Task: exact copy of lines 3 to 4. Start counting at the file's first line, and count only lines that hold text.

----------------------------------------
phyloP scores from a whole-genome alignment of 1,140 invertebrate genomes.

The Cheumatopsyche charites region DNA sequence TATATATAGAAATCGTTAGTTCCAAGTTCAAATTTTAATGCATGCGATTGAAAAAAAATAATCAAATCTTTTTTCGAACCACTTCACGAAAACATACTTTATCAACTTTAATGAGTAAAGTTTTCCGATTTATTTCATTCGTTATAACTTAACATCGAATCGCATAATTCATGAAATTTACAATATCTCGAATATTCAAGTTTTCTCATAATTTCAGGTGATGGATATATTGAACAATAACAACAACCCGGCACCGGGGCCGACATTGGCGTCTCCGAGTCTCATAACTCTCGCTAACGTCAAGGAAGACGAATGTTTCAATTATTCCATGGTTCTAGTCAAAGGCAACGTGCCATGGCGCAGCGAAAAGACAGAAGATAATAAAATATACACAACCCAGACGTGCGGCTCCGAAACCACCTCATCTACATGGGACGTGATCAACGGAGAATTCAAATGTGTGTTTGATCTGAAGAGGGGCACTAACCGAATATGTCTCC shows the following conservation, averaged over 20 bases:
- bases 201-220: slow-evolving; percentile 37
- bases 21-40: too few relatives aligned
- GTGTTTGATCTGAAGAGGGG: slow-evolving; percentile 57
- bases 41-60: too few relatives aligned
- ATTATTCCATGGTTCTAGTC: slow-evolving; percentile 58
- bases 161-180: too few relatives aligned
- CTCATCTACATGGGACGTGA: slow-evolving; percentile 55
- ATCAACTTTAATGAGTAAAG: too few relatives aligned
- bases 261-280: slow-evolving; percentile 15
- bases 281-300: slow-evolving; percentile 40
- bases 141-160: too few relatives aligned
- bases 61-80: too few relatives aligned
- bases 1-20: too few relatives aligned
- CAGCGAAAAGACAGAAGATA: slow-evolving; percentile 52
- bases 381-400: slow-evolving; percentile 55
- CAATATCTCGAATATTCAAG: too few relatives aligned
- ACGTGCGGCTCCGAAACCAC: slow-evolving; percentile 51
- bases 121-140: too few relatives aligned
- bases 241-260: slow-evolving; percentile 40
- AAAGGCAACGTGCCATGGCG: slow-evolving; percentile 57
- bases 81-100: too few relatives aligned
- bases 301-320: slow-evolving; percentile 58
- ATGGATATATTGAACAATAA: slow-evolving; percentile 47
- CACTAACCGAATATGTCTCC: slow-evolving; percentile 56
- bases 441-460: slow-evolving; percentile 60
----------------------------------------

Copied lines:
- bases 201-220: slow-evolving; percentile 37
- bases 21-40: too few relatives aligned